Unrealistic values can arise from fitting sinusoidal seasonal cycles. The most obvious example occurs when nutrients are seasonally depleted so that the "true" seasonal curve would have a peak or two and intervening zero flatspots (see red curve below). A best fit sinusoid will undershoot, creating negative values (black dashes). The user will therefore obtain a more realistic representation by setting any such negative values to zero. [click on picture to enlarge]

Software (a limited package of access routines)

Many popular software products have interfaces or library routines to interrogate and extract data from netCDF files.

A small package of unsupported Matlab access routines can be downloaded from the CARS ftp site (see access details). They will require local installation of the Matlab-netcdf "toolbox" [note: the CARS team do not maintain or support this or any other netcdf interfaces.]

Matlab functions for CARS access
Name Use
getchunk extracts a 3D chunk
getmap extracts a single depth layer or horizontal slice
get_clim_casts extract vertical profiles at the lats/longs and optionally time of year (and so can be used to create sections, for example.)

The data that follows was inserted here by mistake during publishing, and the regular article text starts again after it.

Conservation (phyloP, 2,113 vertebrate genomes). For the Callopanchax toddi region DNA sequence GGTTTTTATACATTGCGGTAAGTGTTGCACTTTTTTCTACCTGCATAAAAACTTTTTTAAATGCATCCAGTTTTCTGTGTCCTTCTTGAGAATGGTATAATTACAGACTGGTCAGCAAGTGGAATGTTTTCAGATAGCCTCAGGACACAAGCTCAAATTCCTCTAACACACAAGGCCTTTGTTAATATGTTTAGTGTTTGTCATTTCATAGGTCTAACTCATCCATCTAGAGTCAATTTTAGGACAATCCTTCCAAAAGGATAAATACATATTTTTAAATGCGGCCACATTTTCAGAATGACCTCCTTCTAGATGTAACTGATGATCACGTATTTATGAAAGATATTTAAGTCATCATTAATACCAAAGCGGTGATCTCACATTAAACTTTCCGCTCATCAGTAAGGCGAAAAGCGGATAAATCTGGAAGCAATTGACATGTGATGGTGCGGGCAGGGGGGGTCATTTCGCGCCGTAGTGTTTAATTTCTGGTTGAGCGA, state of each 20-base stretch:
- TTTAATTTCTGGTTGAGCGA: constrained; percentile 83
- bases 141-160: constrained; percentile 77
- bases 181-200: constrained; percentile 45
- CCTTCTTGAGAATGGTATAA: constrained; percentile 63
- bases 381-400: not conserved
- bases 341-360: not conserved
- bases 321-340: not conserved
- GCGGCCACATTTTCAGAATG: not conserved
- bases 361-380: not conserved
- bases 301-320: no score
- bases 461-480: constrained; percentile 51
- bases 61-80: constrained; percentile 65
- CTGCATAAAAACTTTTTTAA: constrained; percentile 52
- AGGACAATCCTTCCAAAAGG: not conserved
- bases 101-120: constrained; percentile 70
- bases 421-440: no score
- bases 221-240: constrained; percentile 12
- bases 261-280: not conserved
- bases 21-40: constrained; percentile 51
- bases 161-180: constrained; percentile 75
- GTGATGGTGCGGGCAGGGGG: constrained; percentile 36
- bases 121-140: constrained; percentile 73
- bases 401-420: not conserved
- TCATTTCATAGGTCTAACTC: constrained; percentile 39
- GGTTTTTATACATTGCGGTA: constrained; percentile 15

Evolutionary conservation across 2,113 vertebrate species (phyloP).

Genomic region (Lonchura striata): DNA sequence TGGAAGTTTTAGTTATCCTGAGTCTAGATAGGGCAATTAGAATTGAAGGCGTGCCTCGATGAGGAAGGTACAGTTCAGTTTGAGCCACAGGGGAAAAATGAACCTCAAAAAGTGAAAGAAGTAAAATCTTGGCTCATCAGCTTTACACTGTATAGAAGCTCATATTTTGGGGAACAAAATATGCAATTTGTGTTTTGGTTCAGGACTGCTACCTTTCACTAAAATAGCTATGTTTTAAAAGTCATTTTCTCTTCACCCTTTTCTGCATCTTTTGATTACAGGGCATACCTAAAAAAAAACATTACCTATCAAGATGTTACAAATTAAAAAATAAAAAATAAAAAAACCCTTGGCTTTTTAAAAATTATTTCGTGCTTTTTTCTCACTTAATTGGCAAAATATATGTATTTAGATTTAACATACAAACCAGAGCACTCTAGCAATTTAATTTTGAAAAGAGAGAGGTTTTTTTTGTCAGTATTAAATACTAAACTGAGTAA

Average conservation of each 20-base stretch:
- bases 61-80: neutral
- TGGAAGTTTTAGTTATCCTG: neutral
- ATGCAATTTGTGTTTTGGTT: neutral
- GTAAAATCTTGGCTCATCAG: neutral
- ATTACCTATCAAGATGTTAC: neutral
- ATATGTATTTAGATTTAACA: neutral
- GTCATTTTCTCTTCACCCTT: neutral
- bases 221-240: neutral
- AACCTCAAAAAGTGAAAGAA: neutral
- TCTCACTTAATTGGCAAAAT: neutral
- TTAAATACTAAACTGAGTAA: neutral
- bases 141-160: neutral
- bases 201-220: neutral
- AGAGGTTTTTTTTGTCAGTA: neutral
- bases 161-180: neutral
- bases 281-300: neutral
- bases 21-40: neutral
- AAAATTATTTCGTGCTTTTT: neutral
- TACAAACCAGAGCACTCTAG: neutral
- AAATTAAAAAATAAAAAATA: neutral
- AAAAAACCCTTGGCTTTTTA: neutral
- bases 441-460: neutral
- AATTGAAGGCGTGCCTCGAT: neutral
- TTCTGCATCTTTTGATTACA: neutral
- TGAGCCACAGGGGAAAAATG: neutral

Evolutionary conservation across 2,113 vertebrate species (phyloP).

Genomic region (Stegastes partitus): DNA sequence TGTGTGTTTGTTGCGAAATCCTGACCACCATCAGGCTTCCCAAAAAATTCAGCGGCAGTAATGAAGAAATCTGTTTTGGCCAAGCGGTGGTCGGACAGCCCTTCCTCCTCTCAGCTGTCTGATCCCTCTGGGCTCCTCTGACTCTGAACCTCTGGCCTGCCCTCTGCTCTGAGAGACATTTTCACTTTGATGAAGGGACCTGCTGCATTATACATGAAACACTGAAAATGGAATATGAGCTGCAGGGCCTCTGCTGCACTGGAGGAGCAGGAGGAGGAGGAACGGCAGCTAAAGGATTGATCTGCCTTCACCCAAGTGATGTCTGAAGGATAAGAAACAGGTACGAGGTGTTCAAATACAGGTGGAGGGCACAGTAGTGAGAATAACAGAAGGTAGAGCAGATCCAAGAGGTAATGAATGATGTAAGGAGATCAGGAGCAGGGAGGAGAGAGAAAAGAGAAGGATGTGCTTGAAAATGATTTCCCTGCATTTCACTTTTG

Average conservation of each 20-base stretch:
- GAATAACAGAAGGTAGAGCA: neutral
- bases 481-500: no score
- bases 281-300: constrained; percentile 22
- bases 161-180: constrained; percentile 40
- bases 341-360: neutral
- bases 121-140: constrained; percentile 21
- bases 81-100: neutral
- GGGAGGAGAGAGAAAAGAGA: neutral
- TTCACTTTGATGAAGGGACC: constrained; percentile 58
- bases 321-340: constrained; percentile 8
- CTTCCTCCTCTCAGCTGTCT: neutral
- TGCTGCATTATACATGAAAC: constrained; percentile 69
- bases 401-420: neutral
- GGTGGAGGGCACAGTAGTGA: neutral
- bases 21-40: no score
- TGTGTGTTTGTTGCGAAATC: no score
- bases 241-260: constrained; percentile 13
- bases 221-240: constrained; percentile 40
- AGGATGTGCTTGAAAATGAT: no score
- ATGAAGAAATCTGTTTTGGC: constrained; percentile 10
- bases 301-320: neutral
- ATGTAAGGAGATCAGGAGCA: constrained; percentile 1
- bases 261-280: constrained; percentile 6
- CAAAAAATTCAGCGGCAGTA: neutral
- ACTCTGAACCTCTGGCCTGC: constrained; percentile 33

get_clim alternative to get_clim_casts
atday evaluate the mean and temporal harmonics at a particular day-of-year.
atdaypos as for atday, but also interpolates to desired locations
dep_csl, csl_dep convert between depth (m) and CSIRO standard depth levels (CSL)

Bottom water properties

Seawater properties at the ocean floor are required for some analyses. CARS is derived from oceanographic profile data, and such profiles typically do not approach closer than 5 to 10m from the ocean floor (to prevent damage to the instruments.) However we can estimate the seafloor properties because in many places there is nearby deeper water which has been sampled. In making CARS, at the "coastline" for each depth level we extrapolate landwards by one gridpoint. This means we often have a CARS value just below, as well as above, the bottom. The seafloor maps are computed by vertically interpolating those near-bottom CARS values to the ocean depth at each gridpoint. Where we cannot interpolate because there is no below-bottom value, we use the value immediately above the bottom. However there are still a portion of grid points for which there is no value immediately above the bottom, due to absence of nearby deep observations (as particularly occurs in hollows in the seafloor.) The bottom water fields necessarily have gaps in these locations.